I cannot predict if it is right or not, I cannot predict the future
I am not able to determine when a most certain correction will occur (it will occur, I do not know when)
Through index funds, I am owning companies, these companies are generating revenue. So I will be better off investing than just doing nothing. I might overpay them right now, during a correction (or for instance during the pandemic, I got them cheap.
BTW dividends where rather stable the last y compared to the previous one…
The index funds strategy (for private) has one goal : generate a quasi certain revenue over the long term at a minimum of cost, be it TER and time. I am expecting 5 +x% after inflation and tax, that is fine for me and ensure that I won’t die poor. The rest is irrelavant.
S&P500 is a bad index fund because only large caps are selected. It could even be considered as an active fund due to a committee choosing which stock is in the S&P500. To avoid the issue a total stock index is better.
I completely agree. My point is not about doing (2) market timing or (3) not owning companies.
My only point is to discuss the arguments in the article. Namely that creating an index fund using the “market-cap” criteria may not be optimal and whether there are alternatives approaches that allow passive and low-cost investing but with another weighting.
Question is :
Nestle is participating in the GDP nearly all countries in the world. Where would you put it ?
And now you have to redo it with every international company.
In the end : nothing beats the market cap one or two ETF in terms of cost ratio/return.
And btw, there is a large chunk of the world economy which is not included in the ETFs. Just take all the companies which are actually not listed on the stock market, and actually there are some big ones (Dell for instance, which unlisted some time ago) or some other where there is no free floating capital
It’s true to a degree. Fundsmith, for instance, would subscribe to that notion. That said, companies and whole industries have lost relative to their former market cap. Stock indices aren’t dominated by steel or car companies anymore. And I‘d argue that change wasn’t entirely unpredictable.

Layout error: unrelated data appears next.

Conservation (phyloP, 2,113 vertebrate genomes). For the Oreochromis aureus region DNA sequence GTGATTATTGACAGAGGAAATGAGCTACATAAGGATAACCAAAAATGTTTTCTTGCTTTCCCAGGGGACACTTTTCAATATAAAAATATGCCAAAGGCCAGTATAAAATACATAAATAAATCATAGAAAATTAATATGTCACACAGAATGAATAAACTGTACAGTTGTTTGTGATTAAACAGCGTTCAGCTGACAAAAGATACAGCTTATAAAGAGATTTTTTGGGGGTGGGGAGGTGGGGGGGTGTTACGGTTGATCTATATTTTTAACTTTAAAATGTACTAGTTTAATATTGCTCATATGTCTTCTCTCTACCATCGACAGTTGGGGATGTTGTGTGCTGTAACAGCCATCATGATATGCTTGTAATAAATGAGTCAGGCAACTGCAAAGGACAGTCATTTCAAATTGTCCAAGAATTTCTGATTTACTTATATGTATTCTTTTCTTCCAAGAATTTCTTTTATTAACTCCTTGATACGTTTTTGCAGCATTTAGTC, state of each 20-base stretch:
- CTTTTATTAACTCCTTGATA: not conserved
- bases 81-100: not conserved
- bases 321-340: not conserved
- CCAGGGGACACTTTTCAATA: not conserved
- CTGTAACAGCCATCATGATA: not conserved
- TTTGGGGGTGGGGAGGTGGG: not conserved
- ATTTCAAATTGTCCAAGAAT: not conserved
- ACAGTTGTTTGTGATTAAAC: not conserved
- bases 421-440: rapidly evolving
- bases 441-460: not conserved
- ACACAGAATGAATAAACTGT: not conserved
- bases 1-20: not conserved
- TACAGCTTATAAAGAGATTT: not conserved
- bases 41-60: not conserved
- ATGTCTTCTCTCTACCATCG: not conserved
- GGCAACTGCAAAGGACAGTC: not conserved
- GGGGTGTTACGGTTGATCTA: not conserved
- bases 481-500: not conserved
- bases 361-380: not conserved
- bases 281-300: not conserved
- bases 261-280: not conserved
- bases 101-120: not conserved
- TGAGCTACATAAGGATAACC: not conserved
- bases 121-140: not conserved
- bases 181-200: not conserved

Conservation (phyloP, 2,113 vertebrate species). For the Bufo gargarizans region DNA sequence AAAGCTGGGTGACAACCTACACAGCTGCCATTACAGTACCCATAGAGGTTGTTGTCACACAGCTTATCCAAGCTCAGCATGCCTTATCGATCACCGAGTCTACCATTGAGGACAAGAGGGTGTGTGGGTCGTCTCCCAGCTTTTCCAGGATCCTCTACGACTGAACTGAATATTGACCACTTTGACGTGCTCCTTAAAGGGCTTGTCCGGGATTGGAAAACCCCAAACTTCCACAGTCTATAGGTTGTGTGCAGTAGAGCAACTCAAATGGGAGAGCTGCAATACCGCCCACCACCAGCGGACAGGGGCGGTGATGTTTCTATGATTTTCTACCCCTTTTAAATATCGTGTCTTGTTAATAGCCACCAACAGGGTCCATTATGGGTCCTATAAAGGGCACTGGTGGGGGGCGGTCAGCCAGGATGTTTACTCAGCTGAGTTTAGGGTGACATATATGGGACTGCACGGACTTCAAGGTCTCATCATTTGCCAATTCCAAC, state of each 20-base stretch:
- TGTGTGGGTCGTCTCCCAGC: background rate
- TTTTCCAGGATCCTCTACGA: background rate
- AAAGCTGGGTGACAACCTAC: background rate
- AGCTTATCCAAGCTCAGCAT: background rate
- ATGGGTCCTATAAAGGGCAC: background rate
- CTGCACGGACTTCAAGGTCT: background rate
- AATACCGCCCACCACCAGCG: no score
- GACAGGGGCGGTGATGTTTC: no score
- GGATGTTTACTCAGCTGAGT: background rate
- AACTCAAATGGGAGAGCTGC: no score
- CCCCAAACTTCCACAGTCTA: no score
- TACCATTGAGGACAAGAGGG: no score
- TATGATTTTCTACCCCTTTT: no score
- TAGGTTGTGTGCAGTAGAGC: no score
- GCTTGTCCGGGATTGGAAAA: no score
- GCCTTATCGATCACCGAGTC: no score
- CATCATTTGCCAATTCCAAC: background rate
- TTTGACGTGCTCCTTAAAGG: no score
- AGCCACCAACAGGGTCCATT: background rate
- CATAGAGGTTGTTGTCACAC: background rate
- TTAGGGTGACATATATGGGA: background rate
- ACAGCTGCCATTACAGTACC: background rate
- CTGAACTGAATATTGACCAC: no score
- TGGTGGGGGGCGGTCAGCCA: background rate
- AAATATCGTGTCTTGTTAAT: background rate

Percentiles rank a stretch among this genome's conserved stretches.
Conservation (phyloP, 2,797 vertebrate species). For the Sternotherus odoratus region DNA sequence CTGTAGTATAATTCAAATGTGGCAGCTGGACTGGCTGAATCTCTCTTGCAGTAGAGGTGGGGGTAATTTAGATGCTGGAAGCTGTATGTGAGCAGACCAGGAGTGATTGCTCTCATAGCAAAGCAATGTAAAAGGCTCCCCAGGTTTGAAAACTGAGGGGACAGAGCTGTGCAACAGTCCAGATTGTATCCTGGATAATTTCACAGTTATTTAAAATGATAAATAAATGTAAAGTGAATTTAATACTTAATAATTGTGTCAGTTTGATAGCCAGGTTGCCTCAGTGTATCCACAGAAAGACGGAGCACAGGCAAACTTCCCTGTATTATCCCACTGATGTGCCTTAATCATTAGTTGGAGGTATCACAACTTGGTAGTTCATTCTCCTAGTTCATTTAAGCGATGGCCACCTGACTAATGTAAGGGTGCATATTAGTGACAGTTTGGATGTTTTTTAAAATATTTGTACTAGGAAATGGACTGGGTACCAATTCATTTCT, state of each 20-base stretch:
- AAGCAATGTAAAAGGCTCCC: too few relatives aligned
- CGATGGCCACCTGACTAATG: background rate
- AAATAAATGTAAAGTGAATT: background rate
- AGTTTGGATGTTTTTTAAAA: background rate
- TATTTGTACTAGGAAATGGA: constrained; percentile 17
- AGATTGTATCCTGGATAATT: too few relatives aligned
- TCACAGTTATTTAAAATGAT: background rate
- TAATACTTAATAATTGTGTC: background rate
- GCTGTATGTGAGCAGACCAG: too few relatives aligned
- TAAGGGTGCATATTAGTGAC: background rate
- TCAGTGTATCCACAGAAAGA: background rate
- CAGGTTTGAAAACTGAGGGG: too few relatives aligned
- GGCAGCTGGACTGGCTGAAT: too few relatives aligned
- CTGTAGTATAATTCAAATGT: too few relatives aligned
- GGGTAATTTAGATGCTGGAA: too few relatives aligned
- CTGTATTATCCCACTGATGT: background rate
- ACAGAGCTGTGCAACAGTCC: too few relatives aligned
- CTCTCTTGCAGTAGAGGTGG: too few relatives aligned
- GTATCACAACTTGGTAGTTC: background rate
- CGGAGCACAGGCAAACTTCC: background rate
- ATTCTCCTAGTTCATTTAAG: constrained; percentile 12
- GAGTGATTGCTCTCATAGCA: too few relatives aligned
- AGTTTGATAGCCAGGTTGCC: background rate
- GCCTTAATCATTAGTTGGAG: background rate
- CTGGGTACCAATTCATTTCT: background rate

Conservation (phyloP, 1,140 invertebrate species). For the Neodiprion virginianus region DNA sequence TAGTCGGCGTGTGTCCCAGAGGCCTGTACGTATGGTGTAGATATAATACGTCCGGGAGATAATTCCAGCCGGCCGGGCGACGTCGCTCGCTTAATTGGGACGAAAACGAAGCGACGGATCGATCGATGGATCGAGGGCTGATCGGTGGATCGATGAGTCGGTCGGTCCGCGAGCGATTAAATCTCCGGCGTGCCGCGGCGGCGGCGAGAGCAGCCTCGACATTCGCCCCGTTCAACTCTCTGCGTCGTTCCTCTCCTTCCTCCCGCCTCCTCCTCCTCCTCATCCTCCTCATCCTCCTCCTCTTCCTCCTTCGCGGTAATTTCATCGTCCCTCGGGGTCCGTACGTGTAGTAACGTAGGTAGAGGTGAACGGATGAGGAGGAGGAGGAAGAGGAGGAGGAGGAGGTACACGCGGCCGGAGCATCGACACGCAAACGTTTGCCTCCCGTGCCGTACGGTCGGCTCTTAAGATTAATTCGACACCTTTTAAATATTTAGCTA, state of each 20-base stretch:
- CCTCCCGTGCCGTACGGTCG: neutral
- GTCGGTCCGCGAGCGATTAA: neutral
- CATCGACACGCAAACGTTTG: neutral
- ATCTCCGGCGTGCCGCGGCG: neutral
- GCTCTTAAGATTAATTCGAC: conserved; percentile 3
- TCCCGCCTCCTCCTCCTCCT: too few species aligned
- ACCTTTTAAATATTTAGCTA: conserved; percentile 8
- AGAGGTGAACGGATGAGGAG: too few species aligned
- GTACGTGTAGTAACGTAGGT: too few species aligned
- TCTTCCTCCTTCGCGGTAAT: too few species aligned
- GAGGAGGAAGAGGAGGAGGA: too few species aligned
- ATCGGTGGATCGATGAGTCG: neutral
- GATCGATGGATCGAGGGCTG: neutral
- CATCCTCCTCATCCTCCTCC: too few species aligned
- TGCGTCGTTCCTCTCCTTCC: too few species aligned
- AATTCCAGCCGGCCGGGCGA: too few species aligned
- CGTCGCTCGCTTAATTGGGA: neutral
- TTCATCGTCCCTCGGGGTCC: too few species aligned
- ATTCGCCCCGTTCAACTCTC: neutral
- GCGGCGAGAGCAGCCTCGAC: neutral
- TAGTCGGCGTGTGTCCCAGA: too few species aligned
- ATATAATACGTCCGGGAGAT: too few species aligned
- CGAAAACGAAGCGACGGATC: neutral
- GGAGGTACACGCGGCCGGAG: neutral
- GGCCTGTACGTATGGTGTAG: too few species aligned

The biggest constituent of MSCI World today is Apple at around 5%, followed by Microsoft at almost 4%. If I deviate from that by lowering their share by 2 percentage points each in my portfolio and invest that into other (much) smaller companies instead, how is that concentration? That would be additional diversification!
Equal Weighting kind of matches Market Cap weighting. Not sure what of both actually came with a higher risk? A neutral holding probably was at 50% each…
One could argue that the 2019-2021 overperformance of market weighted indices aka US based corona-hype-tech-large caps was a matter of luck, meaning that we are bound to mean revert at some point in time.
Oh you can do direct indexing if you really want, otherwise there is EUSA for example, that would simplify this task already significantly. This is not the point. Your data clearly shows that MSCI World Equal Weighted underperforms MSCI World during last 29 years. Market cap weighting is a natural one and it reflects earnings expectations of the whole market.
What is the rationale behind overweighing CH compared to market cap weights? The concentration into the top three is frankly insane, and using the SPI over SMI doesn’t really alleviate the issue either. Plus, your 2nd pillar is also required by law to hold most of its equity exposure in CH. And then on otp of that, your human capital is likely also dependent on the performance of the Swiss stock market.
Interesting points, thanks for the detailed elaboration. You do raise an interesting point of view that I hadn’t considered before.
Personally I keep my CH exposure to MCW (not quite MCW actually as I overweigh small cap value) as 1) I work for a top 3 CH company so my human capital is directly linked to the SMI/SPI performance and 2) I know how batshit insane the leadership in this company is lol.
If I wanted to lower the US exposure, I would frankenstein a portfolio of EU/APAC/EM (or use a US-domiciled ex-US fund like VXUS), but IMO the issue with the US market isn’t single country risk, but how overvalued it is compared to ex-US (CAPE of 19.6 vs 12.9 ex-US). This can be counteracted by tilting to value, for exmaple with products from Avantis.
Standard MSCI indices cover 85% of the total market capitalization in every country. Small caps are next 14%, the remaining 1% are micro and nano caps . Standard FTSE indices cover a bit more, like 87%. I personally prefer total market, but if it is not available, I don’t bother to add small caps on purpose.